Mi querido Benny Preiser escribe hoy en el Wall Street Journal su resumen sobre lo ocurrido en la última semana en Polonia y Bruselas (las negritas en la reseña son mías):
The reasons for the changing political atmosphere in Europe are manifold. First, the global economic crisis has demoted green policies nearer to the bottom of the political agenda. Saving the economy and creating jobs take priority now.
Second, disillusionment with the failed Kyoto Protocol has turned utopian thinking into sobriety. After all, most of the Kyoto signatories failed to reduce their CO2 emissions during the last 10 years. There are also growing doubts about the long-term viability of the EU’s Emissions Trading Scheme. The price of carbon credits has collapsed as a result of the financial crisis. The drop in demand and the recession are likely to depress carbon prices for years to come. As a result, the effectiveness of the extremely volatile scheme is increasingly questioned.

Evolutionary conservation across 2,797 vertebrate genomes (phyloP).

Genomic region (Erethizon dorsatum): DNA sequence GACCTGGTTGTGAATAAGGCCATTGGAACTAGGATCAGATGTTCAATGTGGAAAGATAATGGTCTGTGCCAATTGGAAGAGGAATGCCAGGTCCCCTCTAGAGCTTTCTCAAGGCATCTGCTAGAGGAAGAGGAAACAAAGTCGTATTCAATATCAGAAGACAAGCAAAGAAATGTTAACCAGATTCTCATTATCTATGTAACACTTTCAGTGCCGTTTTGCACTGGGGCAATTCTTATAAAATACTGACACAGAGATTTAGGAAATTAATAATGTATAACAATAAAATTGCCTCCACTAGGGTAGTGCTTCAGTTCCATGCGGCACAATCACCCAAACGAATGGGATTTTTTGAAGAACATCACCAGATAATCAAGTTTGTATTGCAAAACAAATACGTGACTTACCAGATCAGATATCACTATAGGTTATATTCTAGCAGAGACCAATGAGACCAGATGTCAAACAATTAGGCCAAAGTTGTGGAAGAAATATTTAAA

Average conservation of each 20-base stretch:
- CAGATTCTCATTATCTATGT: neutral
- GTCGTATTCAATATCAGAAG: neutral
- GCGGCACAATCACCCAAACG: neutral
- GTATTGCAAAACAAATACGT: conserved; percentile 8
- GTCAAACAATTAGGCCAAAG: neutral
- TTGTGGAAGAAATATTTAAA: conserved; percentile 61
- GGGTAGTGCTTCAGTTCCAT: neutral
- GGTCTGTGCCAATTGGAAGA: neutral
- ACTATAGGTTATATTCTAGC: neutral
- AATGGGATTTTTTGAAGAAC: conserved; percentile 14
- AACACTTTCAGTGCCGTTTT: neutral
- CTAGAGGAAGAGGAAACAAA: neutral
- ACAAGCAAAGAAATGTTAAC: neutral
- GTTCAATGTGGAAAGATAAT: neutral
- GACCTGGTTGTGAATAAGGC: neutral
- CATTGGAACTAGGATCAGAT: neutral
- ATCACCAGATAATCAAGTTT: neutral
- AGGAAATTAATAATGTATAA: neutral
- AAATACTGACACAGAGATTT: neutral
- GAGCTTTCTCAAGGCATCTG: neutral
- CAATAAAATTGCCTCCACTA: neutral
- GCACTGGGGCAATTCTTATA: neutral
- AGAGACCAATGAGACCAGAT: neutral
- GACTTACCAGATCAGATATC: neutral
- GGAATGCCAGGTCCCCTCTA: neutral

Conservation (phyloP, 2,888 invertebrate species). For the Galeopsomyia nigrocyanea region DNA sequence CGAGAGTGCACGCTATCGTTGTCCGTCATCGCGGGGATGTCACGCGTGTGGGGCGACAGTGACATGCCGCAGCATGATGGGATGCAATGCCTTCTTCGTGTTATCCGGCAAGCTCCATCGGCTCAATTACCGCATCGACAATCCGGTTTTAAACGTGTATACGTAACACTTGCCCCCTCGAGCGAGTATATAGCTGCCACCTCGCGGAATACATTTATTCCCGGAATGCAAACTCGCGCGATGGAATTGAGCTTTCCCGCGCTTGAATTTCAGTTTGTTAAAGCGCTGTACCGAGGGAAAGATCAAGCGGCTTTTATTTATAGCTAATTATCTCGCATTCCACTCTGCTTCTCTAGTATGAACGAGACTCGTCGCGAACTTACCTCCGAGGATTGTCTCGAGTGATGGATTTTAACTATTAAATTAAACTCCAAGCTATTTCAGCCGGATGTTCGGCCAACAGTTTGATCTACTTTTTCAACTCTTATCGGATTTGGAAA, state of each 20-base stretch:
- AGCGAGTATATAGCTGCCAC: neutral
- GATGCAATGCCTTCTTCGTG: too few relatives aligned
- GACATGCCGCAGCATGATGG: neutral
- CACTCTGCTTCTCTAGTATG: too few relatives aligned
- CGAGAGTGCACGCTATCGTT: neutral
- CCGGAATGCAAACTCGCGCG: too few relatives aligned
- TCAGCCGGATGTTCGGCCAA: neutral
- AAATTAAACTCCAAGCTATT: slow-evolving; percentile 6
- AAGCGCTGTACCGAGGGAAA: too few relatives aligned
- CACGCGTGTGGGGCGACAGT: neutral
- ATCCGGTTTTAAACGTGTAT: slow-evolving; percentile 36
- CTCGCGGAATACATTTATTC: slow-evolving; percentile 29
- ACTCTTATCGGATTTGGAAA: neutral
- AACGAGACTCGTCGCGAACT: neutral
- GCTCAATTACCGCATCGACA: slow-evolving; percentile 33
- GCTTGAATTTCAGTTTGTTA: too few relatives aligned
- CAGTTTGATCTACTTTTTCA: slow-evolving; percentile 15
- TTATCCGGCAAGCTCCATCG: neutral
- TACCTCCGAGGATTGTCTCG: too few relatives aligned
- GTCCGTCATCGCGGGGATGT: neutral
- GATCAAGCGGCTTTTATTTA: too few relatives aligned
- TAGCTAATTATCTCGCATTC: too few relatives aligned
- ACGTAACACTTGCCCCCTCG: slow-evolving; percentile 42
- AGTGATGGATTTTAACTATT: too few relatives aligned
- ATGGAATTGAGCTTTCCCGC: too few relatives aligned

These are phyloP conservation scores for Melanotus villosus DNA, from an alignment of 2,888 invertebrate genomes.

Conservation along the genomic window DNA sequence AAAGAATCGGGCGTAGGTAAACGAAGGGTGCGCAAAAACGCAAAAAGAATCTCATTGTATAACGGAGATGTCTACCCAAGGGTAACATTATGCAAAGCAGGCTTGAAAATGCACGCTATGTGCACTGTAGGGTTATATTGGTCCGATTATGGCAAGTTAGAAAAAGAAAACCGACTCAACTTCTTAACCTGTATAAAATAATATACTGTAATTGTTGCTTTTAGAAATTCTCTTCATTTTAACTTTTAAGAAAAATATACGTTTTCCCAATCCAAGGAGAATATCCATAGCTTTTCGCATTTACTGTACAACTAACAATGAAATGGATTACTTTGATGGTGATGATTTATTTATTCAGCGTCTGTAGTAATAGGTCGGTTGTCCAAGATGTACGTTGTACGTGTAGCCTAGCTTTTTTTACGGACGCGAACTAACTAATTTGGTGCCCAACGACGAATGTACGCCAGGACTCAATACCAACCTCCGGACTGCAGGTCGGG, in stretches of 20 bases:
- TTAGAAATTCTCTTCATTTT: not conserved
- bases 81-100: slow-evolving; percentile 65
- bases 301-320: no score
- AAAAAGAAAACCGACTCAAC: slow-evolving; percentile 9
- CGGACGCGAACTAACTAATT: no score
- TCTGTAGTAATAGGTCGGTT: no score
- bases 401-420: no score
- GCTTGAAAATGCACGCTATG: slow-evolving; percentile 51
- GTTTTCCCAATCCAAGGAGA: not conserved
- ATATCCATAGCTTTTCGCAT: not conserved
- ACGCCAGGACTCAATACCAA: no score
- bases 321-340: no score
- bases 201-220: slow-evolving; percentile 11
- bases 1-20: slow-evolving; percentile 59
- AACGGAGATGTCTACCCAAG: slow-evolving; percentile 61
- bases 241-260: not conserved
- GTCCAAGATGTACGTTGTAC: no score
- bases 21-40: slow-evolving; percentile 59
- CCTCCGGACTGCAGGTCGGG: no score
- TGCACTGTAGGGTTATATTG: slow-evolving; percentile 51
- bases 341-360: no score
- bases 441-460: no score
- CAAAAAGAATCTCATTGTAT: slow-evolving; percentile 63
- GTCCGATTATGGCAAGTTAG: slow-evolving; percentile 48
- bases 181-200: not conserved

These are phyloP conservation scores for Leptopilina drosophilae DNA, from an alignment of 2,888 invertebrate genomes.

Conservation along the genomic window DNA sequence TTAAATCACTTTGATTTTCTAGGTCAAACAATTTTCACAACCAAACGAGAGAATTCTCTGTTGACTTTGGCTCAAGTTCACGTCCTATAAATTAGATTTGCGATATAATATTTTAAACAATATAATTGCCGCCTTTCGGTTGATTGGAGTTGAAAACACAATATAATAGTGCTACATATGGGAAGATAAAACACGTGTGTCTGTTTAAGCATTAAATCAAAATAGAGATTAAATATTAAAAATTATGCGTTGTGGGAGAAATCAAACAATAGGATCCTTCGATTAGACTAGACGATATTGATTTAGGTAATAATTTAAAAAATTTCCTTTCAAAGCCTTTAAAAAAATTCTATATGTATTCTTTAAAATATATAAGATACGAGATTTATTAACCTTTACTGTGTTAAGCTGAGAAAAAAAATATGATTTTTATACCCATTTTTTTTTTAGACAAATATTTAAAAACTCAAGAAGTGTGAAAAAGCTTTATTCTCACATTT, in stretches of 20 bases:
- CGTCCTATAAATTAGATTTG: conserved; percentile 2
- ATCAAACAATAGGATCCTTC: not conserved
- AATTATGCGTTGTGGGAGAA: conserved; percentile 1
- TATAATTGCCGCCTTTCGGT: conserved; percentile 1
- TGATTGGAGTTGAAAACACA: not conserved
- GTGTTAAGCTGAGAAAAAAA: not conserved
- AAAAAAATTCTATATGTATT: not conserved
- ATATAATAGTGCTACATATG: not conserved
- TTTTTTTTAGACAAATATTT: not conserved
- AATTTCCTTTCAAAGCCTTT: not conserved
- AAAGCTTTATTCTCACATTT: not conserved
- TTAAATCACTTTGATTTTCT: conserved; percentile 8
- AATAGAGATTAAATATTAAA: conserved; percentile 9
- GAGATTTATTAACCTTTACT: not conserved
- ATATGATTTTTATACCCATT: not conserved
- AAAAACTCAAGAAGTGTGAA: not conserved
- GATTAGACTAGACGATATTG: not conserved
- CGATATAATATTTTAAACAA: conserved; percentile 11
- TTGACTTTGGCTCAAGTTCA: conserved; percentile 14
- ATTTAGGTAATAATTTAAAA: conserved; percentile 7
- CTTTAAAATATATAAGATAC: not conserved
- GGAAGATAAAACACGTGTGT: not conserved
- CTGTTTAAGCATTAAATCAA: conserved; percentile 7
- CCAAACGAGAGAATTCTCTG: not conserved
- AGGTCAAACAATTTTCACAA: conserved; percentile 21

Third, a number of countries have experienced a political backlash over their renewable energy schemes. Tens of billions of euros of taxpayers’ money have been pumped into projects that depend on endless government handouts. Each of the 35,000 solar jobs in Germany, for instance, is subsidized to the tune of €130,000. According to estimates by the Rhine-Westphalia Institute for Economic Research, green subsidies will cost German electricity consumers nearly €27 billion in the next two years.
Instead of yielding to the siren calls of climate alarmists, European governments would be well advised to focus their attention on developing pragmatic policies capable of safeguarding their industries, labor forces and environment at the same time.
No dejen de leerlo completo!
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